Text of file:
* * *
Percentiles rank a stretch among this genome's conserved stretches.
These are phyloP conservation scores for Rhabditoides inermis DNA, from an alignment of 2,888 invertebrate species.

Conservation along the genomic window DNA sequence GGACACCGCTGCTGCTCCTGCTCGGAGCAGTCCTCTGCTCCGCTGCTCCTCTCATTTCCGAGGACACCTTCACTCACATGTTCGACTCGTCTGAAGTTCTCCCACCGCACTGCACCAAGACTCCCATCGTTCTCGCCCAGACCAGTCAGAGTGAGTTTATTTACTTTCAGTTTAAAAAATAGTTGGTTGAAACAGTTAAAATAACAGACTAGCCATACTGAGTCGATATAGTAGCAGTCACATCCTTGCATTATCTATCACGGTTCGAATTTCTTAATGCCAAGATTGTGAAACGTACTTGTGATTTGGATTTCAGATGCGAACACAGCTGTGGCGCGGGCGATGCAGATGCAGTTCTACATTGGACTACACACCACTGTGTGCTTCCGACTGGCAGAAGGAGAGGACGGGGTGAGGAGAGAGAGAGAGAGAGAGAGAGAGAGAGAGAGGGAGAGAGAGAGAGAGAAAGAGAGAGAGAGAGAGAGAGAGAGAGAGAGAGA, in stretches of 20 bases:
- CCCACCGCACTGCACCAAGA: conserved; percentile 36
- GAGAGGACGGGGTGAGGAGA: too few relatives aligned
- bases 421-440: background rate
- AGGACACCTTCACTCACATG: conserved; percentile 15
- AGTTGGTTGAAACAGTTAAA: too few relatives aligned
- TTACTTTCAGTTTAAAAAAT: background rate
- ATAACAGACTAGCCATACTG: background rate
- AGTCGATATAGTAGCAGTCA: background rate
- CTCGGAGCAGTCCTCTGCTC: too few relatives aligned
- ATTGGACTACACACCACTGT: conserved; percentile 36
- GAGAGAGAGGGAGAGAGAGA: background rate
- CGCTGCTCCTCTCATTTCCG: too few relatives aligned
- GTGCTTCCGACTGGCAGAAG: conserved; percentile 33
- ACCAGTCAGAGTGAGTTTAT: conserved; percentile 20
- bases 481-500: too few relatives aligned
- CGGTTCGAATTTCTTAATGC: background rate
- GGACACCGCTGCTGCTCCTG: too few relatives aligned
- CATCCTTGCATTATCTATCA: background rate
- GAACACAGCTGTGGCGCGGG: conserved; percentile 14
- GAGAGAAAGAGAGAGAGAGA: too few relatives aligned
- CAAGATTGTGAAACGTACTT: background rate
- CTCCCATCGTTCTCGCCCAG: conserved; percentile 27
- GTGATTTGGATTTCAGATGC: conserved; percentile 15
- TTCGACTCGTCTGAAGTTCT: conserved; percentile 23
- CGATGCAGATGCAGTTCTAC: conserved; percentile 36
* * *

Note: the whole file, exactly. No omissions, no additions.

Percentiles rank a stretch among this genome's conserved stretches.
These are phyloP conservation scores for Rhabditoides inermis DNA, from an alignment of 2,888 invertebrate species.

Conservation along the genomic window DNA sequence GGACACCGCTGCTGCTCCTGCTCGGAGCAGTCCTCTGCTCCGCTGCTCCTCTCATTTCCGAGGACACCTTCACTCACATGTTCGACTCGTCTGAAGTTCTCCCACCGCACTGCACCAAGACTCCCATCGTTCTCGCCCAGACCAGTCAGAGTGAGTTTATTTACTTTCAGTTTAAAAAATAGTTGGTTGAAACAGTTAAAATAACAGACTAGCCATACTGAGTCGATATAGTAGCAGTCACATCCTTGCATTATCTATCACGGTTCGAATTTCTTAATGCCAAGATTGTGAAACGTACTTGTGATTTGGATTTCAGATGCGAACACAGCTGTGGCGCGGGCGATGCAGATGCAGTTCTACATTGGACTACACACCACTGTGTGCTTCCGACTGGCAGAAGGAGAGGACGGGGTGAGGAGAGAGAGAGAGAGAGAGAGAGAGAGAGAGAGGGAGAGAGAGAGAGAGAAAGAGAGAGAGAGAGAGAGAGAGAGAGAGAGAGA, in stretches of 20 bases:
- CCCACCGCACTGCACCAAGA: conserved; percentile 36
- GAGAGGACGGGGTGAGGAGA: too few relatives aligned
- bases 421-440: background rate
- AGGACACCTTCACTCACATG: conserved; percentile 15
- AGTTGGTTGAAACAGTTAAA: too few relatives aligned
- TTACTTTCAGTTTAAAAAAT: background rate
- ATAACAGACTAGCCATACTG: background rate
- AGTCGATATAGTAGCAGTCA: background rate
- CTCGGAGCAGTCCTCTGCTC: too few relatives aligned
- ATTGGACTACACACCACTGT: conserved; percentile 36
- GAGAGAGAGGGAGAGAGAGA: background rate
- CGCTGCTCCTCTCATTTCCG: too few relatives aligned
- GTGCTTCCGACTGGCAGAAG: conserved; percentile 33
- ACCAGTCAGAGTGAGTTTAT: conserved; percentile 20
- bases 481-500: too few relatives aligned
- CGGTTCGAATTTCTTAATGC: background rate
- GGACACCGCTGCTGCTCCTG: too few relatives aligned
- CATCCTTGCATTATCTATCA: background rate
- GAACACAGCTGTGGCGCGGG: conserved; percentile 14
- GAGAGAAAGAGAGAGAGAGA: too few relatives aligned
- CAAGATTGTGAAACGTACTT: background rate
- CTCCCATCGTTCTCGCCCAG: conserved; percentile 27
- GTGATTTGGATTTCAGATGC: conserved; percentile 15
- TTCGACTCGTCTGAAGTTCT: conserved; percentile 23
- CGATGCAGATGCAGTTCTAC: conserved; percentile 36